Where to acquire the most in-demand skills for your industry

Career Advice
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Erynn Mayes
March 2, 2020

The workforce is changing rapidly, and professionals of all ages need to commit to ongoing education in order to compete. 

Factors like climate change, globalization, political instability and automation are impacting just about every industry and geography in the country. At the same time, employees are switching roles more regularly and will need to remain up to date on the latest skills in order to compete. In fact, Canada ranked 4th in a recent study that looked at employee turnover around the world, with 16% of employees leaving their jobs each year. 

How can Canadians ensure that their skills and experience remains not only relevant, but competitive in such a volatile working environment? The reality is that the workplace can only provide some of those educational resources and experiences, but the rest need to be found elsewhere. 

Here are a few ways to keep your skills up to date in the face of rapidly changing workforce demands. 

Go back to school, sort of...

Though you may have graduated already you may want to consider going back to school, at least for one more course at a time. As industries face disruption they’re going to be on the lookout for employees with the latest skillsets, and there’s no better place to learn those skills than in a traditional classroom setting. Taking up a single college or university course to compliment your experience is a great way to stay ahead of the curve. 

Tap online resources 

Learning is no longer exclusive to the classroom thanks to an explosion in online resources. Those who want to learn a new skill or update their existing skills can explore a range of opportunities through online learning platforms like Coursera, Skillshare, Masterclass, LinkedIn Learning and Udemy. There is also a range of free online learning programs like edX, Harvard’s CS50, Stanford Online, and the Kahn Academy, as well as free educational video content provided by organizations like Ted Talks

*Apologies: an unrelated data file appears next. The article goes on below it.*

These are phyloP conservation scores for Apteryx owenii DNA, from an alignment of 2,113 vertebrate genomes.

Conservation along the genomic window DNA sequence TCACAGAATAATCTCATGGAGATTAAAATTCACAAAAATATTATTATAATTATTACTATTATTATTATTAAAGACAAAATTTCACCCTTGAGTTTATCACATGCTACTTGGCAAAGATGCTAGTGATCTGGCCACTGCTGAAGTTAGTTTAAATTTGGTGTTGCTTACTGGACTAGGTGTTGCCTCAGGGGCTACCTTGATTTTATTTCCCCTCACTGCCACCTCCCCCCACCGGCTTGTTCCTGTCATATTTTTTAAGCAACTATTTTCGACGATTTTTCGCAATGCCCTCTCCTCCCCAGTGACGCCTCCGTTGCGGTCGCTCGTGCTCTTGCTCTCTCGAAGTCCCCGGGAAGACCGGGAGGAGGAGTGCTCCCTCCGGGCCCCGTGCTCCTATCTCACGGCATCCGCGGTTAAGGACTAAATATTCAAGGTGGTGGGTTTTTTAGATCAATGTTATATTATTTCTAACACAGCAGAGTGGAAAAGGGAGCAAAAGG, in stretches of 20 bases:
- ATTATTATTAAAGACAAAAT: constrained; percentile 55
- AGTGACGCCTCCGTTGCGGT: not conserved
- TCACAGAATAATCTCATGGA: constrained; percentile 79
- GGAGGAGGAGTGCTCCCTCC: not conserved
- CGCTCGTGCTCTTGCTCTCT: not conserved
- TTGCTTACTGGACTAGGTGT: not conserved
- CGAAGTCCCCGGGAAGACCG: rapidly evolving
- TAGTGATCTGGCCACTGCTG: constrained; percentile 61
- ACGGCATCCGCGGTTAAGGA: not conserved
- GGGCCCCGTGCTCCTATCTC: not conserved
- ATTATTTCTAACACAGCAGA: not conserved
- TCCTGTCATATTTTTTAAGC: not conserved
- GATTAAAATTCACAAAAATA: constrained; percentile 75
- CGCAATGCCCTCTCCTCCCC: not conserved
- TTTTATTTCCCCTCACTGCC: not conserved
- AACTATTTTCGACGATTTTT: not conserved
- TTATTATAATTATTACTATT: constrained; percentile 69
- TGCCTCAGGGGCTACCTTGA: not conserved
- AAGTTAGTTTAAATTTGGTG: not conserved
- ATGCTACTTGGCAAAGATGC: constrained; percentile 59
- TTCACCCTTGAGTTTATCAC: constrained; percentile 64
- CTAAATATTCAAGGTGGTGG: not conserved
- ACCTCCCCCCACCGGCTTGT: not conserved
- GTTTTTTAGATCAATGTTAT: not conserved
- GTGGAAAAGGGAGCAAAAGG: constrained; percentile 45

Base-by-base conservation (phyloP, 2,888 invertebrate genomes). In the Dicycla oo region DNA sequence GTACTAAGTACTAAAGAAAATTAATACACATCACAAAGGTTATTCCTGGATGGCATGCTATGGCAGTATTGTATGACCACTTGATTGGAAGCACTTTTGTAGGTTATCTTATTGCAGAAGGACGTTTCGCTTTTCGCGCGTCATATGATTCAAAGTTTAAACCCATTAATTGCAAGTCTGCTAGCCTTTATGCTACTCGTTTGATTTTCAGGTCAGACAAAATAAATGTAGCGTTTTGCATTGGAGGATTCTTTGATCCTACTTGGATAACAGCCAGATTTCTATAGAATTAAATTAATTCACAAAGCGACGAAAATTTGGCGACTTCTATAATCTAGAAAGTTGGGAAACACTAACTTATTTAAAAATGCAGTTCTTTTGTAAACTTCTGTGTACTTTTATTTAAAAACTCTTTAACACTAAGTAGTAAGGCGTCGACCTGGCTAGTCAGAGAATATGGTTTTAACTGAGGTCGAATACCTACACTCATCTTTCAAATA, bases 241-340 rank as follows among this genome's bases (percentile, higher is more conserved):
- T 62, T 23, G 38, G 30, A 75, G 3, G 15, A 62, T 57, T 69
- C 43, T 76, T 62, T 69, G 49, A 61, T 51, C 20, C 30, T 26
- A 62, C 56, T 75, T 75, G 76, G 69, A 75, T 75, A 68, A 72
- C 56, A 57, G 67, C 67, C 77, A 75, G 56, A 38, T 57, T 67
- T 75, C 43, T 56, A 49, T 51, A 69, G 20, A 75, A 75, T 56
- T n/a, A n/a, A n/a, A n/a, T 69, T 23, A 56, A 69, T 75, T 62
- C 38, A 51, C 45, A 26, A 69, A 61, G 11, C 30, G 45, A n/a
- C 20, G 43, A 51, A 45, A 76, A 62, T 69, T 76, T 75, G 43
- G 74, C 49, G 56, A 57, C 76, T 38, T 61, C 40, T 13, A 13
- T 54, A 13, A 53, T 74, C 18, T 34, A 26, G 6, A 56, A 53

Swerve into a crash course 

Those who prefer in-person learning experiences also have a range of options for short-term and part-time education programs or “crash courses,” offered by a range of private companies. In recent years organizations like BrainStation, Juno, and Canada Learning Code have popped up across the country, offering advanced tech education in a condensed timeframe. 

Go to the public library (no, seriously) 

It’s not just new start-ups and digital platforms offering up opportunities to add to your skills. In fact, your public library may offer some of the same educational resources absolutely free. The Toronto Public Library, for example, offers six Digital Innovation Hubs, which provide free introductory classes to 3D design, Arduino, and photo editing. The Vancouver Public Library, meanwhile, is offering free access to its Great Courses program until the end of March 2020. The program offers access to online classes in science, history, health & wellness, professional development, photography, mindfulness, physics and much more. 

Hang out at conferences and meet-ups 

Upping your skills doesn’t necessarily require a formal educational program. In fact, one of the best ways to gain a better understanding of the most in-demand skills in your industry is to attend industry events like conferences and meet-ups. Doing so will help you stay on top of the latest developments and innovations that are shaping your field—and by extension, your future career.  

Grow your personal network

Perhaps the best way to get a strong understanding of the changes that are likely to affect your workplace is by speaking with others about what they’re observing in theirs. Innovation, automation and disruption won’t impact every organization at the same time, and it’s likely someone you know has experienced and overcome the same challenges you’re soon to face. Remember, your network isn’t just the people you work with; it’s your friends, neighbours, the people you meet at conferences and meet-ups, former and current classmates, teachers, Ten Thousand Coffees contacts and even your ultimate Frisbee team. The more perspectives you can draw from, the better prepared you will be to thrive in a changing workplace. 

Things are moving pretty fast in just about every industry, so it’s important that you don’t get left behind. While there’s a lot more to learn, there’s also a lot more places where you can get the education you need to keep up.

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